Figure 2
Figure 2
Informatics reveals lead (Pb) as a top neurotoxicant to dysregulate critical period gene expression. (a) To facilitate hypothesis testing that the 28 neurotoxicants identified in Fig. 1 disrupt rather than enhance critical period-related gene expression and plasticity, we split the 28 TOX composite gene sets into transcripts increased or decreased by a given neurotoxicant (TOX genes up and TOX genes down) and split the critical period signature into genes increased or decreased in the critical period (CP genes up and CP genes down). Note: the TOX genes down library contains 25 gene sets due to 3 of the gene sets not reaching the minimum size threshold once split. (b) Using a directional enrichment analysis by quantifying the overlap of TOX genes down with CP genes up or TOX genes up with CP genes down yielded 10 and 6 neurotoxicants expected to reverse critical period gene expression (Hypergeometric tests, threshold Padj < 0.05). In both the non-directional (Fig. 1) and directional approaches, lead (Pb) ranked high in its expected ability to dysregulate critical period signature genes (Hypergeometric tests, non-directional: OR = 2.4, Padj = 1.5 × 10−05; directional: OR = 4.8, Padj = 7.5 × 10−07; see also Tables S1 and S2). In the case of ties, results were ordered alphabetically by neurotoxicant name.
Figure 3
Figure 3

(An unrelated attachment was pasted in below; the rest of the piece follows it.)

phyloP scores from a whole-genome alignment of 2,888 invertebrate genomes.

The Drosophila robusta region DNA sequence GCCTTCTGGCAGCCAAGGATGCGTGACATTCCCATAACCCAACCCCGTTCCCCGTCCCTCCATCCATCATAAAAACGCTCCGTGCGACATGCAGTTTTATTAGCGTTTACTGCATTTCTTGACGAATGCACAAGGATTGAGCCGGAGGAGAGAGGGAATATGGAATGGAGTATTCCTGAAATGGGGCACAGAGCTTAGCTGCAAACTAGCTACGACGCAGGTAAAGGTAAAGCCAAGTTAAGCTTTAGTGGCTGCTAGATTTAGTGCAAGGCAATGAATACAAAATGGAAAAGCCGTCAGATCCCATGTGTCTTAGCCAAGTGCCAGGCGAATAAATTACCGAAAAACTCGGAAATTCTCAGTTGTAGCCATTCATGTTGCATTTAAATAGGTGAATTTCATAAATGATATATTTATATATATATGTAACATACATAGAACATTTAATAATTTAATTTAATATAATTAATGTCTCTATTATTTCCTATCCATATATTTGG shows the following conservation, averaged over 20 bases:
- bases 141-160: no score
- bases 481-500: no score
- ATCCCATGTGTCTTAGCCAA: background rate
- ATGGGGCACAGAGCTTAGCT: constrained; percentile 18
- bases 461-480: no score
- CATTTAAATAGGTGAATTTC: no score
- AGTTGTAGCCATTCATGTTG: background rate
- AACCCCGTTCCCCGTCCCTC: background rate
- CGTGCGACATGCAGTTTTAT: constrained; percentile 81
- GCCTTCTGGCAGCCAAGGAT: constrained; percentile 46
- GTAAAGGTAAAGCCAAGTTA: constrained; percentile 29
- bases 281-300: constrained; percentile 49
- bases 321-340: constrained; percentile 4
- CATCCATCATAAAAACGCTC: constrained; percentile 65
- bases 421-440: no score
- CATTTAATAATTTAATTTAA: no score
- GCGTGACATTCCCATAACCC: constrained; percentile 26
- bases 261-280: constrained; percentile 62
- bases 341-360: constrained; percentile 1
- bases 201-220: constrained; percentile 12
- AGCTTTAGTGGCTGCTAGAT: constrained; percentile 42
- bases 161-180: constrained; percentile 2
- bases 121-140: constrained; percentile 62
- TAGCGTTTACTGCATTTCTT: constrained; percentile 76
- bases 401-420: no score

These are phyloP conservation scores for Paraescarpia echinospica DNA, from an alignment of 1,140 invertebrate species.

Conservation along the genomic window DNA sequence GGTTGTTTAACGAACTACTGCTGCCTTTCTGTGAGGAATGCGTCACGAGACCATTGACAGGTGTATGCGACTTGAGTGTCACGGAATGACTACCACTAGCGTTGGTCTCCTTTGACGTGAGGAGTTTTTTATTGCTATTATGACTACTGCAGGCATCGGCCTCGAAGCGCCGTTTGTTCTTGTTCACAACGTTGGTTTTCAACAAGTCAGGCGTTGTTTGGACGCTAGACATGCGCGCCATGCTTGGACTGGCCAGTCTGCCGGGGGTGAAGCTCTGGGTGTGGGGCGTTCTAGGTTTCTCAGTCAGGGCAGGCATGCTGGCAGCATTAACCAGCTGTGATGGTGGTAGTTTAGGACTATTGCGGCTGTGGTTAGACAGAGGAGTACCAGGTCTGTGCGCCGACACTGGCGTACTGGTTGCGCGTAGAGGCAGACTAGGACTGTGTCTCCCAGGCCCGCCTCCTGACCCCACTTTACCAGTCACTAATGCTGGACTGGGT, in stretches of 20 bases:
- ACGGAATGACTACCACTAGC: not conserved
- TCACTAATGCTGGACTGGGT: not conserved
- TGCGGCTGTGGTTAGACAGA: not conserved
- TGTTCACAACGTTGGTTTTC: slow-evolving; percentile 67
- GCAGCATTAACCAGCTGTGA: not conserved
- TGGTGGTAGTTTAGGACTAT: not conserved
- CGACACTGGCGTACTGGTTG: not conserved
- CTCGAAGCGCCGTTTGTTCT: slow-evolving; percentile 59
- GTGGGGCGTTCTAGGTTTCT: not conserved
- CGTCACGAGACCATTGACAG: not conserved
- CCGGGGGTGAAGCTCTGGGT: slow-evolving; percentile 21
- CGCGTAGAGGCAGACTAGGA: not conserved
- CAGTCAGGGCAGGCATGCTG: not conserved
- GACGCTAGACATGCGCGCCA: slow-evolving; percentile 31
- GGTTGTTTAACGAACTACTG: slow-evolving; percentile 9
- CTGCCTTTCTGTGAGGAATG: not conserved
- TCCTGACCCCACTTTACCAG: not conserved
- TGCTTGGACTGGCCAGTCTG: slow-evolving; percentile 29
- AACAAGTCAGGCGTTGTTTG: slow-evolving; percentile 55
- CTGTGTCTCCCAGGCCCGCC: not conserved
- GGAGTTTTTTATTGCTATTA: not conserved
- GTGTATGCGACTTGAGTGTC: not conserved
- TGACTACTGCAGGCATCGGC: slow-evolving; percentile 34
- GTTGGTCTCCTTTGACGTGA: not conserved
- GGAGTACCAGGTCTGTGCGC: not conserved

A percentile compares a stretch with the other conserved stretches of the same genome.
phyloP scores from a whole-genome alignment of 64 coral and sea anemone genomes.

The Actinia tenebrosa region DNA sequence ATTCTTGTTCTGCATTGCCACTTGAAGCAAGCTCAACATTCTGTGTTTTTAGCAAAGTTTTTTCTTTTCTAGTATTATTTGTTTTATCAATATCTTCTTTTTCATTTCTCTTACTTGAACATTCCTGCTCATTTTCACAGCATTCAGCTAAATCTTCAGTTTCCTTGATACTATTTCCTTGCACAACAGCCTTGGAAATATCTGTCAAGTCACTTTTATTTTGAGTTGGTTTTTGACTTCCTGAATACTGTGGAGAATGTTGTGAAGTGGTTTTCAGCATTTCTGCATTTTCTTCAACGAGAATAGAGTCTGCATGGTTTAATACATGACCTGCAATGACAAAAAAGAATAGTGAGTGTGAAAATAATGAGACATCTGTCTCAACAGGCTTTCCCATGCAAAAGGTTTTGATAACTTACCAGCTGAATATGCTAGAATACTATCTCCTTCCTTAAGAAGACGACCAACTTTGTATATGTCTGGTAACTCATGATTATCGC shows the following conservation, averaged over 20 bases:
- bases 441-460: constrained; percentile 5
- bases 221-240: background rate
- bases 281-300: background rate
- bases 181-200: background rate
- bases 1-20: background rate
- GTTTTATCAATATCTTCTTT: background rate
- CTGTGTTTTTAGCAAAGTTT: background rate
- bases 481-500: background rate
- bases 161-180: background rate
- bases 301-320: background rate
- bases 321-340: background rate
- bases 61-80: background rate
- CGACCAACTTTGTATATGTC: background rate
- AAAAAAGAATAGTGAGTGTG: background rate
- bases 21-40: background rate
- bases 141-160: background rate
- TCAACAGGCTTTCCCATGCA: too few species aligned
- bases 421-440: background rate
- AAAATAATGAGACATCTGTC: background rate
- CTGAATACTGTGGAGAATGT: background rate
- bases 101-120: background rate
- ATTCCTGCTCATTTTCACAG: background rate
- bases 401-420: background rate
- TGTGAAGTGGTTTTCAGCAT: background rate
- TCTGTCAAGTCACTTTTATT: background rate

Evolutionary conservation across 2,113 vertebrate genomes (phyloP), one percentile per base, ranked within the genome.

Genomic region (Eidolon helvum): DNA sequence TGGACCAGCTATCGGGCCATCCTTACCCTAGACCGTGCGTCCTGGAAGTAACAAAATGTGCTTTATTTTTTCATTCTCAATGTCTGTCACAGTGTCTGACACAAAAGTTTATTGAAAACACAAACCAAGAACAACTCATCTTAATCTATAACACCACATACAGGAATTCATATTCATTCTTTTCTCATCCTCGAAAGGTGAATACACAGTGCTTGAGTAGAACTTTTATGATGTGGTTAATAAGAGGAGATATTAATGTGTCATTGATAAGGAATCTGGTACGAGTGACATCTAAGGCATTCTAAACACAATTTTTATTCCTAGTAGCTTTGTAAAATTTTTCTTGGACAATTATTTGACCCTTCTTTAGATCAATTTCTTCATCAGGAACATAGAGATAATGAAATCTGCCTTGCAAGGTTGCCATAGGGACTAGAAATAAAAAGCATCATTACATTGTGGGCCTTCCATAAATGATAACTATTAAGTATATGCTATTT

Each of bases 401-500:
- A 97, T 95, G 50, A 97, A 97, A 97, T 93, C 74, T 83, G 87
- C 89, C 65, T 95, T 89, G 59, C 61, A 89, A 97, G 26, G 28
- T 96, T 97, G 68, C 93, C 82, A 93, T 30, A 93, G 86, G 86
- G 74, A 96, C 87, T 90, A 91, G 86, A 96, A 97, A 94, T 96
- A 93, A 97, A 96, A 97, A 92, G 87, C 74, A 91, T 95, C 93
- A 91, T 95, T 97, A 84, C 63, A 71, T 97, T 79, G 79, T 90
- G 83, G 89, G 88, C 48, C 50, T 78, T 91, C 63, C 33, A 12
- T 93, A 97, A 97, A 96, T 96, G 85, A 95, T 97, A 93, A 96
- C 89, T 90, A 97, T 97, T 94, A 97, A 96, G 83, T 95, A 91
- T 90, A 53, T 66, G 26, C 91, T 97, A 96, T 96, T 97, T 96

Lead (Pb) suppresses critical period experience-dependent plasticity. (a) Mice were administered 50 parts per million (PPM) Pb in drinking water or water alone (control) from P8 through in vivo extracellular recordings to assess ocular dominance plasticity at P27-P29 (avg P28) (b) Laser ablation-based elemental mapping revealed dramatic Pb accumulation in visual regions including cortical layers of V1 and superior colliculus [Pb N = 1, control N = 1, both no monocular deprivation (MD)]. (c) After 3 days of MD beginning at P24-P26 (avg P25) neurons from control mice (light grey color, 6 mice, 165 cells) exhibited plasticity as quantified at the neuron-level by a shift in their responsivity from the previously deprived eye (contralateral to recording hemisphere) to the nondeprived eye, observable as a right shift in the ocular dominance score (ODS) as compared to control animals who did not receive MD (dark grey color, 3 mice, 101 cells; χ2 test of ODS distribution: χ2 = 61.3, P = 6.6 × 10−12). In contrast, V1 neurons from animals who underwent MD and were administered Pb (light teal color, 5 mice, 135 cells) did not exhibit a full ODS shift (Pb MD versus control MD: χ2 test of ODS distribution: χ2 = 17.1, P = 4 × 10−4), though some residual plasticity remained (Pb MD versus Pb no MD [dark teal color, 5 mice, 148 cells]: χ2 = 42.8, P = 4.1 × 10−8). (d) We carried out an animal-level analysis using a hierarchical linear modeling approach that takes into account within-animal variation (on average, 28.8 neurons were recorded from each mouse) wherein group (Pb or control) and experience (MD or no MD) were assigned as fixed effects and animal was assigned as a random effect to account for repeated neural measurements within each animal. The neuron level ocular dominance index (ODI) was assiged as the continuous outcome variable. After correcting for multiple comparisons using the Holm method, we confirmed plasticity was present in control mice who received MD (light grey color) as quantified by an elevated ODI compared to control animals who did not receive MD (dark grey color) (β = 0.28, Padj = 0.0002). Mice administered Pb showed significantly reduced plasticity as quantified by a reduction in ODI (Pb MD (light teal color) versus control MD (light grey color): β = −0.11, Padj = 0.04), but retained some plasticity relative to no MD animals (Pb MD (light teal color) versus Pb no MD (dark teal color): β = 0.16, Padj = 0.012). Horizontal bars indicate the least squares mean. ****P < 0.0001, ***P ≥ 0.0001 and < 0.001, **P ≥ 0.001 and < 0.01, *P ≥ 0.01 and < 0.05.